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Masks, hand sanitizer help halt flu spread

Flu • • InfectionsJan 27 10

Want to be prepared for a flu pandemic? You may want to stock up on face masks and hand sanitizer, according to a new study.

College students living in residency halls who wore the masks for a few hours a day and regularly used alcohol-based hand sanitizer cut their risk of coming down with flu-like illness by up to half, Dr. Allison E. Aiello of the University of Michigan in Ann Arbor and her colleagues found.

“We do think it probably would generalize to other settings in which you have people living in close quarters and eating in shared facilities”—for example military barracks or nursing homes, Aiello told Reuters Health in an interview. “We can probably even bring this to the household setting.”

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Uzbekistan says closed Kazakh border due to flu

Flu • • Public HealthNov 25 09

Uzbekistan said on Wednesday it had closed the border with Central Asian neighbour Kazakhstan as part of a seasonal anti-flu quarantine.

On Monday, Kazakhstan said Uzbekistan shut the border without any explanations and Kazakh media, as well as residents of the Uzbek capital Tashkent, linked the move to fears about an outbreak of the H1N1 flu virus.

On Wednesday, the Uzbek government said in a statement carried by official media that it had enacted quarantine restrictions on the border “due to the spread of seasonal flu.”

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Worst case H1N1 may cut UK economy by 4.3 percent

Flu • • Public HealthNov 20 09

- A severe H1N1 flu pandemic could cost the UK economy 72 billion pounds ($121 billion), British scientists said on Friday, but advised against closing schools even if the current mild pandemic takes a turn for the worse.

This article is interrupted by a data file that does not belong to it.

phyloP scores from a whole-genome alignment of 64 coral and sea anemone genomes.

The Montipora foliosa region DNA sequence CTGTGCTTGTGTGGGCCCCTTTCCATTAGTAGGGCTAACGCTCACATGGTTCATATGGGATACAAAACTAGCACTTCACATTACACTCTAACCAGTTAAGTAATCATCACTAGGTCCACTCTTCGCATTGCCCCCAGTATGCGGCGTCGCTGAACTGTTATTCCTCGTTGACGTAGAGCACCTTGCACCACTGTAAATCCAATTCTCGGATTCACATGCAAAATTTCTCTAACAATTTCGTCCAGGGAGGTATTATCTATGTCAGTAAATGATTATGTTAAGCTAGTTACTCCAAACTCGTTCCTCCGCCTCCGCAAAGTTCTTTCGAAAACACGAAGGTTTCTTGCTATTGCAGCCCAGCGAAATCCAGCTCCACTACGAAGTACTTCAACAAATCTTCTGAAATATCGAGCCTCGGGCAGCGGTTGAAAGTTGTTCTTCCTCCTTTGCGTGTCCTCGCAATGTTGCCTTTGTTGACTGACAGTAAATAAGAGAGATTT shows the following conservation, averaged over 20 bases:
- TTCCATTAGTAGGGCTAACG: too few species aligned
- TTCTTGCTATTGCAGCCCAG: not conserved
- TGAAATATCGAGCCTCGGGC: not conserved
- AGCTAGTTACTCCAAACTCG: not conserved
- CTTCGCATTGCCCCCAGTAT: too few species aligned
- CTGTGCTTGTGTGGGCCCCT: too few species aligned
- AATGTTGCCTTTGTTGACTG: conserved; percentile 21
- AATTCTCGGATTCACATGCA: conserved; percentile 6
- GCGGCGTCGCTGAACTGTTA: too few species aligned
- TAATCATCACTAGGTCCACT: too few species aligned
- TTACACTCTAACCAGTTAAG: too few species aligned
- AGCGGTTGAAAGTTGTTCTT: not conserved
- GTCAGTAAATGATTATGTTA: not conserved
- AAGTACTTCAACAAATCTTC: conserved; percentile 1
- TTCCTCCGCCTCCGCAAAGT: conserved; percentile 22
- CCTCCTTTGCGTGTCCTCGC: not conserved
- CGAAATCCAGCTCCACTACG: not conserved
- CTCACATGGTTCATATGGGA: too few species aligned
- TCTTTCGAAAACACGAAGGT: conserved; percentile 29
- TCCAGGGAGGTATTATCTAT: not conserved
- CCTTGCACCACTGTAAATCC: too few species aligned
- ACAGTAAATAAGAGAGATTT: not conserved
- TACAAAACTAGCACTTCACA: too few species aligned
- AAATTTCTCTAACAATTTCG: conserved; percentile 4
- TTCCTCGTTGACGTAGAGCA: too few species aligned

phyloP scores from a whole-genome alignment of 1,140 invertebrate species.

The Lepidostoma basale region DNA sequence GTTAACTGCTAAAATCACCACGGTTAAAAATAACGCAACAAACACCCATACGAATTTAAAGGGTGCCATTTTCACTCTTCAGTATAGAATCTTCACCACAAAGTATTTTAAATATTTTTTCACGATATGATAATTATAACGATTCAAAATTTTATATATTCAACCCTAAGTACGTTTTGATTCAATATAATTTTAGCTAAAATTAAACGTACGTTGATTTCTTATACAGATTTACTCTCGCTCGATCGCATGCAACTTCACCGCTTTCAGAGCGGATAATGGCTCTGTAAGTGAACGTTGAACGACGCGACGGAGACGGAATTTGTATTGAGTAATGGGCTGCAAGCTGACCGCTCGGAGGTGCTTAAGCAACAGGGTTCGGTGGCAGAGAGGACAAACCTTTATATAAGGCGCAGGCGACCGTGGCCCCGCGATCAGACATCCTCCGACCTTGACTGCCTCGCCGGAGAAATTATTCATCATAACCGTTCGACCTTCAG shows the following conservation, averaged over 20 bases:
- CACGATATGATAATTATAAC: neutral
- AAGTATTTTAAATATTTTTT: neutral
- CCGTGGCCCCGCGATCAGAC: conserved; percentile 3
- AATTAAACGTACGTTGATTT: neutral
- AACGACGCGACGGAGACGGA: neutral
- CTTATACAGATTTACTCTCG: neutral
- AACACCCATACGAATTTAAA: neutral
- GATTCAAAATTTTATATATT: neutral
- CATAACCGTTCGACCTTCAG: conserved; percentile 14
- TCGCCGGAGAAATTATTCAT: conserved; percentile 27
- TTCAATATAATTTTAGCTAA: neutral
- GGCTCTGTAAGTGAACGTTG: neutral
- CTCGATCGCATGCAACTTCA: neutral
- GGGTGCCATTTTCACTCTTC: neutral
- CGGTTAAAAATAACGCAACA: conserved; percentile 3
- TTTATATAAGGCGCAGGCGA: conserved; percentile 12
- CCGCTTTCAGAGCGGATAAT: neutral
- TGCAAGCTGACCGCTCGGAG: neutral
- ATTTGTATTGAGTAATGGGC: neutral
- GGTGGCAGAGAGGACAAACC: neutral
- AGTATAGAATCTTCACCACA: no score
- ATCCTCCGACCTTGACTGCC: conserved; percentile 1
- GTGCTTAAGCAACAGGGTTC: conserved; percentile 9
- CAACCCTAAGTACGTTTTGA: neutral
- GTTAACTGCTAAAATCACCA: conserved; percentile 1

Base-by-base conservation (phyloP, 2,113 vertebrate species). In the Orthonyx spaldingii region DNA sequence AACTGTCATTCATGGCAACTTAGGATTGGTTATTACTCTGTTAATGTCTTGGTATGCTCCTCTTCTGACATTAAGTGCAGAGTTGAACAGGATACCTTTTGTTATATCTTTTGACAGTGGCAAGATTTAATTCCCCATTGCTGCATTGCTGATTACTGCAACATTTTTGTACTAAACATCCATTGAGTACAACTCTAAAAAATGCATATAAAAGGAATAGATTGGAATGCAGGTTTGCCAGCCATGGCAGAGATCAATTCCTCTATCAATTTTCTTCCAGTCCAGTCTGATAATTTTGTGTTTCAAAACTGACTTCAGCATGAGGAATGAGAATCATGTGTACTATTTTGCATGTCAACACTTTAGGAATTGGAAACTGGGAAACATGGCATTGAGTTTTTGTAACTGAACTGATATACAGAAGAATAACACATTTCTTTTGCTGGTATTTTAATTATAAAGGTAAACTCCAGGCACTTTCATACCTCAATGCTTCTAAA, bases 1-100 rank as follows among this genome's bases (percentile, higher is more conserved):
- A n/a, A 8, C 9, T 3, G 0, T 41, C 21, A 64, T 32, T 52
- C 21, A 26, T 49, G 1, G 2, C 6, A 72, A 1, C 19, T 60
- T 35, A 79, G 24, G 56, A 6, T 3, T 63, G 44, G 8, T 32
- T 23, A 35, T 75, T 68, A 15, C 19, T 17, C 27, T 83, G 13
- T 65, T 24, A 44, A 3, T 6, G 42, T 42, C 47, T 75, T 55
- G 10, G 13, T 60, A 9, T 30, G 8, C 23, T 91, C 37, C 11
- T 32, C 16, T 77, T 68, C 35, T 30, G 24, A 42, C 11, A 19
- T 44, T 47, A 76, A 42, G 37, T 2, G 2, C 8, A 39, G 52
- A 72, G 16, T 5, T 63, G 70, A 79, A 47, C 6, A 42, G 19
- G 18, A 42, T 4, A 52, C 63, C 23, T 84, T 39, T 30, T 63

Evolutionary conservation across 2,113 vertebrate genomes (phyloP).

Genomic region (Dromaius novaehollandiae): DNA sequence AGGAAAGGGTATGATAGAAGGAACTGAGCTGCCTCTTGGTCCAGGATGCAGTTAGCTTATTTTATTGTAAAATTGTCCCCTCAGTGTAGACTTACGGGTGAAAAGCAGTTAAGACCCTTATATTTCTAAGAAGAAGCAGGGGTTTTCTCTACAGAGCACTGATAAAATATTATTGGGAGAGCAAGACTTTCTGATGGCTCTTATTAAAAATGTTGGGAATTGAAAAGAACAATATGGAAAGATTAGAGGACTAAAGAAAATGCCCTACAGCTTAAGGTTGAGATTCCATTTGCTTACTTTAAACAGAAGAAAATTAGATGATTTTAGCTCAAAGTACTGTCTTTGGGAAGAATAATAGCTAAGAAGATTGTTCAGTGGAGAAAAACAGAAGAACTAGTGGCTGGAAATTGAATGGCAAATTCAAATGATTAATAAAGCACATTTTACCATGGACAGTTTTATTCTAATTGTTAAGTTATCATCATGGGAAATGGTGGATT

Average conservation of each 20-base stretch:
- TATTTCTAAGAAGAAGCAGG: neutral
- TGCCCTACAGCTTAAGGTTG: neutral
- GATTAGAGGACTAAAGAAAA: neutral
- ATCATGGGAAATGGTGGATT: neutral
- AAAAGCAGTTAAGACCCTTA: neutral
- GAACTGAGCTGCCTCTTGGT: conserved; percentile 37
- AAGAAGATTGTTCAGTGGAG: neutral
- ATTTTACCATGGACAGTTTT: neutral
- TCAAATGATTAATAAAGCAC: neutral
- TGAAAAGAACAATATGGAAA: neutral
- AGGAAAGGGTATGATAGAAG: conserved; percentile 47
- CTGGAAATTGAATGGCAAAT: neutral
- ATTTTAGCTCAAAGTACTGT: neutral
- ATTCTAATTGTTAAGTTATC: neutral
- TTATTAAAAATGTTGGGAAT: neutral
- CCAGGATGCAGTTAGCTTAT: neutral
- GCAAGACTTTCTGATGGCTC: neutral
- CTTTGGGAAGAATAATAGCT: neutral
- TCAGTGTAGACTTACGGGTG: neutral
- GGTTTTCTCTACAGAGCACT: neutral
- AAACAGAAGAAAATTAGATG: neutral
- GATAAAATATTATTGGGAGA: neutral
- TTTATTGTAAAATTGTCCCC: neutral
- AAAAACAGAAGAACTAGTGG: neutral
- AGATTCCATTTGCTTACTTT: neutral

Researchers from the London School of Economics, London School of Hygiene and Tropical Medicine and Edinburgh University said a “high fatality” pandemic would cut gross domestic product by 3.3 to 4.3 percent, or 55.5 billion to 72.3 billion pounds.

The study, published in the British Medical Journal, said several factors could exacerbate that impact—the extra strain on an economy already in recession, the closure of schools and the absence of large numbers of people from work.

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Canada sees spike in H1N1 flu-related deaths

Flu • • Public HealthNov 18 09

The H1N1 flu killed more people in Canada during the past week than in any other week this year, but health officials said on Tuesday the nation’s vaccination program was going so well that it may reach its peak earlier than expected.

Thirty-seven people died of the pandemic flu Nov. 12-17, bringing Canada’s death toll from H1N1 to 198, out of a population of 34 million. Comparable figures from other weeks were not available.

“Rather than seeing thousands of deaths we’ve been fortunate to have people doing what they need to do (to avoid the flu),” Dr. David Butler-Jones, Canada’s chief public health officer, told reporters in Ottawa. “I think we’re in a relatively good position, but a pandemic is always full of surprises.”

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Flow of H1N1 vaccines picking up in U.S., CDC says

Flu • • Public HealthNov 12 09

The flow of swine flu vaccines to the U.S. market is picking up, health and corporate officials said on Tuesday, and now the challenge will be to get the drugs to people.

Dr. Anne Schuchat of the U.S. Centers for Disease Control and Prevention said 41.1 million doses of H1N1 vaccines are either available or have been delivered but that state and local health officials still face logistical problems.

“I can’t tell you how many times in our outreach to our counterparts that we got messages back saying ‘It’s Friday, we are furloughed’ or ‘We are out today’,” Schuchat told a Senate health subcommittee hearing.